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6 Steps to Simple Cloud Adoption for Your Business

8 Steps to Simple Cloud Adoption for Your Business

8 Steps to Simple Cloud Adoption for Your Business

A recent study by IDG found that 69% of enterprises have either applications or infrastructure running in the cloud today, up 12% from 2012.

The cloud presents a great opportunity to elevate your business as it becomes more vital to forward thinking Enterprises everyday; therefore, implementing the cloud isn’t a matter of when, but how. Risk is always involved when implementing new technology, but bear in mind, many of the most successful businesses have seen incredible growth because of their migration to cloud computing. Your business can experience cloud-based growth as well, but you need to be willing to explore new opportunities in order to do so. Cloud computing is a service that’s helping businesses large and small reduce costs, increase information security, and develop new approaches to old school practices. Here are six steps to simple cloud adoption.

Understand What Cloud Can Do For You

Evaluate what cloud computing would mean in the eyes of your company. Cloud computing offers a wealth of platforms, tools and features that make small and large businesses processes easier, and more accessible. It allows employees to work remotely, to collaborate and share information on the fly, and offers an organization a safety net for important data assets. Does your organization require cloud capabilities to help serve your clientele? Whatever the structure of your business or enterprise, develop a vision for the ways that cloud will facilitate better business.

Determine Scope or Capacity of Cloud Adoption

Cloud is the flexible tool that can be scaled up, or down on the fly, depending upon circumstances. To what degree will your organization need cloud capabilities? The beauty of cloud, is that if business picks up due to growth, or a busy quarter or season, and your need for compute increases, rest assured that cloud will have you covered. It’s a great rule of thumb to start small, consider solutions that encompass a simple cloud infrastructure, and scale up as needed and as your business grows accustomed to the new technology.


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Choose the Most Appropriate Option

Once you have a better understanding of how cloud computing will be implemented within your organization, decide whether you need a public, private or hybrid cloud. Hybrid cloud provides a safe solution for data backup to large businesses and enterprises, operating on-prem data storage, while ‘cloud bursting’ during times when the organization needs additional compute. It’s a good idea to conduct some market research to understand how similar businesses have leveraged cloud capabilities, to assess different cloud deployment challenges that other businesses have had, or take advantage of unique opportunities from specific vendors. Public cloud is the more cost-effective option, but this option innately comes with increased security risks. Private clouds, Though more expensive, provide a customizable option for large enterprises. Explore, and discover an appropriate option for your business.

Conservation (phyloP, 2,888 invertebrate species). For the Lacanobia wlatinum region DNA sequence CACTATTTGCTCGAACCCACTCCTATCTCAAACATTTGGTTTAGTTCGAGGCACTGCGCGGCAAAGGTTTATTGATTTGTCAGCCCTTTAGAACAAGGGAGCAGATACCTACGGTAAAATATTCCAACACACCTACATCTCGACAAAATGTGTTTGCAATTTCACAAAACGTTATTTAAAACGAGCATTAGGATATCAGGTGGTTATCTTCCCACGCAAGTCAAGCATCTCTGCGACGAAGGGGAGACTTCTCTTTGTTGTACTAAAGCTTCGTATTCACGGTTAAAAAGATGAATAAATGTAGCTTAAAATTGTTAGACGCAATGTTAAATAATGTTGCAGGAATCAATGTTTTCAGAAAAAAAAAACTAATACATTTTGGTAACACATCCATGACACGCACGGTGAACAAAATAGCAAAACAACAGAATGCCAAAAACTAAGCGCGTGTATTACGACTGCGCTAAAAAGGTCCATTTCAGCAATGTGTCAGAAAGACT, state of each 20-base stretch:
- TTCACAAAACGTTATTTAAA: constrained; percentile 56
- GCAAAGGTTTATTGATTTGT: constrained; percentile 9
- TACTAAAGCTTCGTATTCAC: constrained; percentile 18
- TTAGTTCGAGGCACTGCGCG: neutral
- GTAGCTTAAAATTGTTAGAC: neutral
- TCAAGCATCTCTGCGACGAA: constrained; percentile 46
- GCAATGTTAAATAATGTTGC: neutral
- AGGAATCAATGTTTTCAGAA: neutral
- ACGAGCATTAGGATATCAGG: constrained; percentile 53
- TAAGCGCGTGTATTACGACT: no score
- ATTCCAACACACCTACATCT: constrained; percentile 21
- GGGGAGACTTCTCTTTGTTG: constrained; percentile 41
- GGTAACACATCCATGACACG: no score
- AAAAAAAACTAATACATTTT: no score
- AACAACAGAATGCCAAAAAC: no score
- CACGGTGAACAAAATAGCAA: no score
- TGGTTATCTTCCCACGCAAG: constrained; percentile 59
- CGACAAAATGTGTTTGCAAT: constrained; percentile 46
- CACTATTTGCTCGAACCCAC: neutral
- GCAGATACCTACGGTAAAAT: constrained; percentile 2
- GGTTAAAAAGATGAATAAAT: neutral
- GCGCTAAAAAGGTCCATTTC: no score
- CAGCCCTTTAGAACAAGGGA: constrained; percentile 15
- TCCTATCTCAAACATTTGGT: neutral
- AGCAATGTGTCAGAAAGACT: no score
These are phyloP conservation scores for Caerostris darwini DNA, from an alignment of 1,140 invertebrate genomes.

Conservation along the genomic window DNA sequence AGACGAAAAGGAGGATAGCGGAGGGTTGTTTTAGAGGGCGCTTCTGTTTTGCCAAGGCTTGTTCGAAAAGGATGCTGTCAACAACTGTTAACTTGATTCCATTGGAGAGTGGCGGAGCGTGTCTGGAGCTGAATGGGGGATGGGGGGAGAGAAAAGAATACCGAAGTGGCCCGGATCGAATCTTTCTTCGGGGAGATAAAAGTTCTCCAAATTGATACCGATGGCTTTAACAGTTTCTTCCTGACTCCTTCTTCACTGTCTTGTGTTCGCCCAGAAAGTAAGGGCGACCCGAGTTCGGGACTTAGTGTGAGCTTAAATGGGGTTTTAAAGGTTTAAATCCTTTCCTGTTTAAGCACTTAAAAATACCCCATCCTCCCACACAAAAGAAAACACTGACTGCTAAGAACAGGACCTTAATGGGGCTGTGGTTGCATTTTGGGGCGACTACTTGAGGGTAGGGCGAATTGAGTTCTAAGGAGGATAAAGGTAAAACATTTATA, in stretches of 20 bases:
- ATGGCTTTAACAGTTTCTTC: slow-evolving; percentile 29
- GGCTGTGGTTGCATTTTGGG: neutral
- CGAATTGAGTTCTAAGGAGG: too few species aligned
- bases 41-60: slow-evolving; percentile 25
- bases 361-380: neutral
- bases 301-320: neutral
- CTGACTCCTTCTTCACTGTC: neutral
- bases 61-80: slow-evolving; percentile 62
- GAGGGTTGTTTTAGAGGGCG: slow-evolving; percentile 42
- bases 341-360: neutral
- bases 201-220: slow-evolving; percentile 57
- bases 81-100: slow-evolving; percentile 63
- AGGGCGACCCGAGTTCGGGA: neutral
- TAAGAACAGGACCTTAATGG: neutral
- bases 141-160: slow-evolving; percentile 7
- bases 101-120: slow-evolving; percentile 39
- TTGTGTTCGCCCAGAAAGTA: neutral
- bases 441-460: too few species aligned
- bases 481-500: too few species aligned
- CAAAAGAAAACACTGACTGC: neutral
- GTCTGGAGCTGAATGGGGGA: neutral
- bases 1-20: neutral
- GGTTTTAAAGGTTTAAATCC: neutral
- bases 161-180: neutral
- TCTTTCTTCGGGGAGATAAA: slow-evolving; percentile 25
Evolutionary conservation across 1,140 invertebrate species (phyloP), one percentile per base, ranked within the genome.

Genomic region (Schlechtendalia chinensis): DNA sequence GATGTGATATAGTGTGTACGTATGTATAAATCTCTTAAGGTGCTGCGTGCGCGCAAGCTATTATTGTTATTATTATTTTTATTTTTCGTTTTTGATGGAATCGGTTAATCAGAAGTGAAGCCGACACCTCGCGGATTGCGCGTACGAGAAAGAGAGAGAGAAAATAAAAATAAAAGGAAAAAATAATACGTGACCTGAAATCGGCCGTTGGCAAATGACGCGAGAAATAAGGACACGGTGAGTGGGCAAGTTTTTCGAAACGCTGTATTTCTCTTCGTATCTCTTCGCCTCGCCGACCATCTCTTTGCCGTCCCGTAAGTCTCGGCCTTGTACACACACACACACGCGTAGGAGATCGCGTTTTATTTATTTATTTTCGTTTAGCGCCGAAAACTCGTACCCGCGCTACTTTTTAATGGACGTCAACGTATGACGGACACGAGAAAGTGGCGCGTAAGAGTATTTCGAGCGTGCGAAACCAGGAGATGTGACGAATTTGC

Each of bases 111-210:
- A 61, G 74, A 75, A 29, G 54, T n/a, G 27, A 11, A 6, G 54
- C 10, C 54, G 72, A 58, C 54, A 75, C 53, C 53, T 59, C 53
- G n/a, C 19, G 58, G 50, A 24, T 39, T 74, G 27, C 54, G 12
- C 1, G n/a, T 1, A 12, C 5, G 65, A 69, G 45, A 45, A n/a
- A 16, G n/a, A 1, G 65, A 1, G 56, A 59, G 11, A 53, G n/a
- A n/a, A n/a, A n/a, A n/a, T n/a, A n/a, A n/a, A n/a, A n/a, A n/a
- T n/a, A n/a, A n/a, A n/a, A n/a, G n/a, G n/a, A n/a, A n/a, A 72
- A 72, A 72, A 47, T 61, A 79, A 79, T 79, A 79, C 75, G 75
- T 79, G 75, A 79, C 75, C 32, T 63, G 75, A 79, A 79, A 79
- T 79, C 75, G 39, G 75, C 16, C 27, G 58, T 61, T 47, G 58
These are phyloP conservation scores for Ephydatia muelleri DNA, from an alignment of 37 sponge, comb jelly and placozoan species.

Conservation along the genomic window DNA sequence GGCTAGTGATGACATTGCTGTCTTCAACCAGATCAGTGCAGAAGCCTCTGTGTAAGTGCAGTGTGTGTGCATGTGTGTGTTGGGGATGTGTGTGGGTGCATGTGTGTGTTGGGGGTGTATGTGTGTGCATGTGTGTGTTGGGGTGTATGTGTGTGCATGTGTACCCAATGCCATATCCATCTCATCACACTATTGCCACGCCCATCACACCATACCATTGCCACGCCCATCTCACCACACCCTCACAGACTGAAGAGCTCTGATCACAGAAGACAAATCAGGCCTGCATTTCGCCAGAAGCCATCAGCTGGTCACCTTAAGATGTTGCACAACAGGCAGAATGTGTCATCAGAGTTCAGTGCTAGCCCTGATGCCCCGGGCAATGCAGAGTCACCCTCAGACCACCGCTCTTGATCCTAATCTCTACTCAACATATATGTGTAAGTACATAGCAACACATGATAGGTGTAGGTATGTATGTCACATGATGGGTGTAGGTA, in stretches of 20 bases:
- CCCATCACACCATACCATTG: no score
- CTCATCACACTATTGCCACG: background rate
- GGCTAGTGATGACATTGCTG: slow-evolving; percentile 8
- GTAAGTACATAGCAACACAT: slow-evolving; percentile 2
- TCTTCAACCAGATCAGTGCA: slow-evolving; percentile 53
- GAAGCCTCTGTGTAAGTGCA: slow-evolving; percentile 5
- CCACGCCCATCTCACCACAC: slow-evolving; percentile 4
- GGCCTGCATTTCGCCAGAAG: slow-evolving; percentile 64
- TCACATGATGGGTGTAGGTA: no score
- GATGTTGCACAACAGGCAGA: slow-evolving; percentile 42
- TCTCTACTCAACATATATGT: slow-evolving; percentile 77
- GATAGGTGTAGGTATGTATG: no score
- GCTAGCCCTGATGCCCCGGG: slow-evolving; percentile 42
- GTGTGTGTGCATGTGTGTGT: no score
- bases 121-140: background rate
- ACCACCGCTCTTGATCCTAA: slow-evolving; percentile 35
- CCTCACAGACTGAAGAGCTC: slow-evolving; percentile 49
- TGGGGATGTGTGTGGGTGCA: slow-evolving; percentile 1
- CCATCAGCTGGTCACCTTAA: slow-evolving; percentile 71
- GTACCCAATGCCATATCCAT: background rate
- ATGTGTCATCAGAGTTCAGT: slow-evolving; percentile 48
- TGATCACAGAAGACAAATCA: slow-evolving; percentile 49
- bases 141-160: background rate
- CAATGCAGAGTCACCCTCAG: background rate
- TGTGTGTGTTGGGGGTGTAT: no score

Evaluate the Vendors

It’s essential to define what you expect in a service level agreement before heading to market. Identify what you hope to gain in a cloud solution, but don’t forget to make clear what you expect in quality of service, and make sure that you and your new vendor understand common policy and governance as you evaluate and develop a service level agreement. For vendor evaluation made easy, check out Solutions Review’s all-new 2016 Cloud Computing Platforms Buyer’s Guide, featuring ten questions to ask before purchasing, a full market overview, and detailed profiles of the top 28 Cloud Platform  companies and solution backgrounds, key features, and best use cases.

Take a Trial Run

If you’re not completely comfortable with the idea of cloud adoption, or are looking to fill in the grey areas of how this technology works, it’s always possible to take the product out for a spin. Many vendors allow businesses to test cloud solutions before they commit with a 30 day trial period. This will allow you to document changes throughout the business that the cloud product has both positively, and negatively, allowing you to confidently execute cloud adoption without living the the shadows of changing times.

Get Your Employees On Board

Adopting a new technology can be  trying, as not everyone sees technology as a helpful tool, rather, digital immigrants, may harbor resentment as the old ways of processing work give way to cloud, and technologies that protect businesses in today’s world of technical vulnerabilities. It is important  that you address questions and concerns before integrating a cloud solution into your operations. Try to engage the IT architect and development teams to develop suitable use cases for this deployment, and ask them to educate employees about how the technology will make work easier with the cloud solution. Explain why you’re adopting the new cloud service and how you expect them to support the organizational change.

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